Capt Tyson, who is also chair of the Nautilus Women's Forum, shares her story of life at sea during our Women's Month series of interviews in support of International Women's Day 2017.
Q:What sector do you work in?
Pilotage and surveying
Q: What is your rank/role?
Master. I was at sea for 18 years. Now I work as a pilot and a marine consultant surveyor.
Q: Why did you decide on a career at sea?
I found it interesting and engaging. I was lucky that I found the career that suited me first time.
Q: In your seafaring career, what do you consider may have been your ‘boldest moment’ and why?
My boldest moment was calling the bluff of an employer that when my current contract was up that they either were going to promote me (as previously discussed with them), or I was going home. I had spent two weeks hanging about in a foreign port while they decided what they wanted to do. They promoted me and I will always remember phoning home from the master's cabin and saying “You will never guess where I am”.
My general driving force is self-belief. What you must earn is professional respect? I also decided that I wanted to be a chief officer, as for me that was where you had the responsibility and the ability to really drive the working of the ship.
I have had great support from my family and friends which is also a key thing. It allows you that space and sounding board to figure out stuff outside of your own head.
Q: What are the main issues you currently face, if any, as a woman seafarer today? How do you deal with them?
There are without a doubt issues facing women seafarers; past and present. Until society stops trying to put us in slots you will have issues arising. The best way to deal with them is to do your job – and do it well – but don’t let people squash you. You have a voice, don’t forget to use it when you need to. Don’t forget to believe in you.
Q:What, if any, gender bullying, harassment or discrimination have you experienced? If, so, how did you deal with it?
I guess I did encounter some discrimination looking back, but may not have recognised it at the time. For instance, the time I was promoted to mate and my head office pulled me in to a meeting, not to introduce me to the shore management team of the ship, but to ask for an explanation on a report written by a master who felt that perhaps I wasn’t up to the mark. I disagreed with him as I felt it was personality issues rather than my capabilities. Self belief and a 'I’ll show you are wrong' attitude got me through.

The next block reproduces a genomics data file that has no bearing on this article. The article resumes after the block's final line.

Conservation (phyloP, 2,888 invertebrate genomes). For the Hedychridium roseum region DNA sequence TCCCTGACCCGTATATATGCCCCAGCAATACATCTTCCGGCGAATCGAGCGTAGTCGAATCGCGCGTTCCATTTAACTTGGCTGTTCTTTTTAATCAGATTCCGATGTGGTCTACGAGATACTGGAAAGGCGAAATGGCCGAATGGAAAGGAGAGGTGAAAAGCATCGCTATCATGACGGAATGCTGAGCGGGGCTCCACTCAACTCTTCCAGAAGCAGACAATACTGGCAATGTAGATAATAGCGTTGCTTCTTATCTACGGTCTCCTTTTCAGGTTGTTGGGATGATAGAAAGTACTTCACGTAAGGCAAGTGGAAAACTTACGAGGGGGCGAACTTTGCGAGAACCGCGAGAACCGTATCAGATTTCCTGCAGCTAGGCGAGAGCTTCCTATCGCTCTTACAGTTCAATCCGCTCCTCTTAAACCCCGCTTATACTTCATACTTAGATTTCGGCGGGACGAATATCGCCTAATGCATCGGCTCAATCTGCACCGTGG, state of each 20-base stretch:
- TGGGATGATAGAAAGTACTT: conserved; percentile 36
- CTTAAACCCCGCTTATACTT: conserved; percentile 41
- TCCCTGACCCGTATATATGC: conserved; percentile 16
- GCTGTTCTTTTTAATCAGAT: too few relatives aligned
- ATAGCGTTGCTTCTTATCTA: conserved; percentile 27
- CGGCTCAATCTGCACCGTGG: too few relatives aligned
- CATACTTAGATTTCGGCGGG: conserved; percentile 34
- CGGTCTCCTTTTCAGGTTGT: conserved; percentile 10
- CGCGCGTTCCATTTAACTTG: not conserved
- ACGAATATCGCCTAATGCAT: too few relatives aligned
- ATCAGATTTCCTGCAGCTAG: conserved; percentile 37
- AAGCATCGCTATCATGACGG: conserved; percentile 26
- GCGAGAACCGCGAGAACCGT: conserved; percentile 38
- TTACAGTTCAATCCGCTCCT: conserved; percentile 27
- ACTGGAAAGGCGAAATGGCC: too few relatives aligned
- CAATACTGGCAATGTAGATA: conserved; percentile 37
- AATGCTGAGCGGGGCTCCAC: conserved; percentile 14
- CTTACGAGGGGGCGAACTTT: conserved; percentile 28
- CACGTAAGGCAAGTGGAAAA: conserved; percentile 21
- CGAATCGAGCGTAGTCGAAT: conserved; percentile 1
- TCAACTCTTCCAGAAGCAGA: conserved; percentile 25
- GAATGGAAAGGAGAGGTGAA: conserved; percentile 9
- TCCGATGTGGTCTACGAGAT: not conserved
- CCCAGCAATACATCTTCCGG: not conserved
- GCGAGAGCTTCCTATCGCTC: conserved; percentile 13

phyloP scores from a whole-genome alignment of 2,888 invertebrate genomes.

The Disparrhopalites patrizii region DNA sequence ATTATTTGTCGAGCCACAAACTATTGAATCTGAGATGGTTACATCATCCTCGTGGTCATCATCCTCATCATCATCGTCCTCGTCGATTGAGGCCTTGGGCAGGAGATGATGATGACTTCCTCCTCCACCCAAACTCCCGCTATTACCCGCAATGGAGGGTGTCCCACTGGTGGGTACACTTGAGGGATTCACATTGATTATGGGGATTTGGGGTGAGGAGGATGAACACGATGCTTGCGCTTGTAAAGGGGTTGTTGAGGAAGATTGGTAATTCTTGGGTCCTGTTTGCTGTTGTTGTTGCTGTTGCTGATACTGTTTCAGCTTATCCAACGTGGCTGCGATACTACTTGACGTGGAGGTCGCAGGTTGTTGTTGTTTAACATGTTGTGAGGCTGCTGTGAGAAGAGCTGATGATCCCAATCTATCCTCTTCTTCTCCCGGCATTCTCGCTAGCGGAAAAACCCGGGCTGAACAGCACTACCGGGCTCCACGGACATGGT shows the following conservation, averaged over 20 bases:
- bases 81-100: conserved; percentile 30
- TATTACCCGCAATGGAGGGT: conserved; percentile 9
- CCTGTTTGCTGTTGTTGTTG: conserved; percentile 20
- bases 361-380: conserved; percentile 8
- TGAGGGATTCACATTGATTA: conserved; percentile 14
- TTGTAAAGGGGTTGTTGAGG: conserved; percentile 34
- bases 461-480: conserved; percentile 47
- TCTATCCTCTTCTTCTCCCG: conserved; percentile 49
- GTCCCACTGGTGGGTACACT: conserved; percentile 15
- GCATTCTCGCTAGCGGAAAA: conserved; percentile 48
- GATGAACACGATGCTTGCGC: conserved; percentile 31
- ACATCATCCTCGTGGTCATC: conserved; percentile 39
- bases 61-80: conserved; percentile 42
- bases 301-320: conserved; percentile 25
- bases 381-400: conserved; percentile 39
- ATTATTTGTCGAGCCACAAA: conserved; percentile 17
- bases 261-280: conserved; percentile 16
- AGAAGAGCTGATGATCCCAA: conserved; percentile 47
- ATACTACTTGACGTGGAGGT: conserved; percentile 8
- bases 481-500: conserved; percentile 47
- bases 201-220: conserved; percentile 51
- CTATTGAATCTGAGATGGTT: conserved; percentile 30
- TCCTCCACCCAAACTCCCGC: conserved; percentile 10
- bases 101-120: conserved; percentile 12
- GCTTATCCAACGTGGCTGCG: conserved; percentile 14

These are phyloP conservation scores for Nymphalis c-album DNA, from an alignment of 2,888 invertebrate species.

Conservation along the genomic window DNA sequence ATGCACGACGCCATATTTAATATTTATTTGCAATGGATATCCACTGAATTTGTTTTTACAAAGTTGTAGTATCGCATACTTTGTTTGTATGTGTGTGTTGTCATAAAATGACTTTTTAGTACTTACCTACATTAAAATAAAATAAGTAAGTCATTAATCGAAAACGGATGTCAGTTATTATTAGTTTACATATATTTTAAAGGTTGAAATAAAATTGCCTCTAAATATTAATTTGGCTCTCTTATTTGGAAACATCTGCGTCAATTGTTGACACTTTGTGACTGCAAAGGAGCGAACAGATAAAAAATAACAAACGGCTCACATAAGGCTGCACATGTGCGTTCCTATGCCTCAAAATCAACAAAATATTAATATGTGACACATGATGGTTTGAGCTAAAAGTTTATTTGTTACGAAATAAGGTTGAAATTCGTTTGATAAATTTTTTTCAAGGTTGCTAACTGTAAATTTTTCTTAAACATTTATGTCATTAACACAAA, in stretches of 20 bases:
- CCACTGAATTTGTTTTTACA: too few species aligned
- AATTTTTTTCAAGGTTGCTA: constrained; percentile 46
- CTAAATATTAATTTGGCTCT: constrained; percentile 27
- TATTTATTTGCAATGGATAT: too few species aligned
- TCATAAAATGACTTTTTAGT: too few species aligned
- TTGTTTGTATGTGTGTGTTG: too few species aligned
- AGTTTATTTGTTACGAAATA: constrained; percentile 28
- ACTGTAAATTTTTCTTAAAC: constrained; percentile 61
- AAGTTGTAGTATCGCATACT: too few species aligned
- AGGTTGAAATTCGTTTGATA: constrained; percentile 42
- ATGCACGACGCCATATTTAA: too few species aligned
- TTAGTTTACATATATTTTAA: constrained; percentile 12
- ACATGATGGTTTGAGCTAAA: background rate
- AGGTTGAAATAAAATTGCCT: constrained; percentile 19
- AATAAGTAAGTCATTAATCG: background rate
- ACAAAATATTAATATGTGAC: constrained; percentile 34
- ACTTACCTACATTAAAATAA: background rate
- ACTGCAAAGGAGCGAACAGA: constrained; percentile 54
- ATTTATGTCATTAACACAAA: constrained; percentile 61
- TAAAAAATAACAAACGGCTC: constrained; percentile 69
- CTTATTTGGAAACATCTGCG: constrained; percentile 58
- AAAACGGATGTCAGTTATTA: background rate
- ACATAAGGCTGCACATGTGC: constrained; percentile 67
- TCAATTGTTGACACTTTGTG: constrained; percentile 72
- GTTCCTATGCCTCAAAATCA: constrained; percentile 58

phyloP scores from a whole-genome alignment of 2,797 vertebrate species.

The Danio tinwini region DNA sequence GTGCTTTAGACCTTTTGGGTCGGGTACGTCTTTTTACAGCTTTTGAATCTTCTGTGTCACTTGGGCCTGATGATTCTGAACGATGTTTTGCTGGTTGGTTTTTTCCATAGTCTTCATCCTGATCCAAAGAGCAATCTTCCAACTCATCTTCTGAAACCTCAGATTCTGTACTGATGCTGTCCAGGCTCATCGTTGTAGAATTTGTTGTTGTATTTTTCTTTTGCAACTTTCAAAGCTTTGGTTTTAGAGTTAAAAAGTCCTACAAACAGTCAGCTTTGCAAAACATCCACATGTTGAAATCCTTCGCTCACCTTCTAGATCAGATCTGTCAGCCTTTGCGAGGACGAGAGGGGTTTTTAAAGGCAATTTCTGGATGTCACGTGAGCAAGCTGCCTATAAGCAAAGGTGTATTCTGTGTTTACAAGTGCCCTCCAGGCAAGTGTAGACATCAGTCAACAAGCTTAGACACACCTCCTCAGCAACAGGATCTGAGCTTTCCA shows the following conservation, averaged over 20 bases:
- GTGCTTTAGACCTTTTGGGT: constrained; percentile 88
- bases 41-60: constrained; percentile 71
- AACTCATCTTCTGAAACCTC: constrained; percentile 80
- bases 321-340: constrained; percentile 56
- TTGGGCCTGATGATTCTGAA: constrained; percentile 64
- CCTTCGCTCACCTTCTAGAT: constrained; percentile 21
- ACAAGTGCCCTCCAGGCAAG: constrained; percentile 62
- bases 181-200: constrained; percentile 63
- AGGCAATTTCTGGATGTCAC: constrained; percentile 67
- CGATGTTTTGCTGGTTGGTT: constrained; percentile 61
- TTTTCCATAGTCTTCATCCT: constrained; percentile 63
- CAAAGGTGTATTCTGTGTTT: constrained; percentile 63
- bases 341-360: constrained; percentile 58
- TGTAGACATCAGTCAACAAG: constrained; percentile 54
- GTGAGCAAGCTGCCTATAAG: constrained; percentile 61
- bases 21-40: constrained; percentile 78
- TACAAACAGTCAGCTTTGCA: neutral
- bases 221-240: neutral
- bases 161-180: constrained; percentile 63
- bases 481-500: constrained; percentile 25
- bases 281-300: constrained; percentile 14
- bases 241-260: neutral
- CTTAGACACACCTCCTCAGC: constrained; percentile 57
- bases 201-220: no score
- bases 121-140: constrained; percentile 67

On another occasion, while dealing with an over pressurisation of a tank on a tanker – head management decided (without speaking to me ) that 'my confidence had taken a knock' and were going to remove me from the ship. I was lucky as I had a very supportive captain and family and that self belief in where I wanted to go. While I had my disagreement, I went and passed my Class 1.
Instances of senior officers being uncooperative in working with me, deliberately looking to undermine my authority with the bosuns, were also commonplace.
You adopt strategies to take out the sting, while knowing that you can do your job. Dont drop to their level. Don’t waste your emotional time and energy.
Q:How do you think women can be encouraged to feel welcome at sea, and retained once they are there?
Stop thinking that you don’t belong there. You have as much right as anyone else to take the opportunities. Go into a seagoing career with your eyes wide open. It's not easy but it's doable if you want it. No career is ever perfect, but don’t let that knock you down. Don’t be afraid to switch tracks. There are so many aspects of the Merchant Navy and you just may not have found the right bit for you. You can do it.
Q:Where do you see your future – at sea or ashore?
Both. Personal circumstances dictate that I am ashore for the foreseeable future with my little bit of sea in pilotage, but I still miss the sea so who knows where I will be in 15 years' time.
Q: Would you recommend seafaring as a career?
Yes I would. It is a unique and amazing experience for better or worse. You make lifelong friends, experience so many different cultures and get to see the raw world.
How many jobs do you get paid to do that let you see nature’s finest electrical storm over the Indian Ocean? Or get to see a pod of Orcas swimming free beside your ship, unperturbed by it? Or drive a fast speed boat in a bikini? Spectacular sunsets, See snow going upwards in Japan as unberthing? The wind screaming in a hurricane, comaradierie, and mad parties. Yes it's hard graft, yes it can seem thankless and no one knows your industry exists, yes it can be lonely (any job can be even ashore), but wow it is a hell-of-a a ride. You get an amazing sense of achievement and responsibility and it's quite quite unmatchable.
And it doesn’t have to end if you stop being at sea. Your skills are transferable even if you don’t believe it and then it’s a whole new adventure just waiting for you to begin.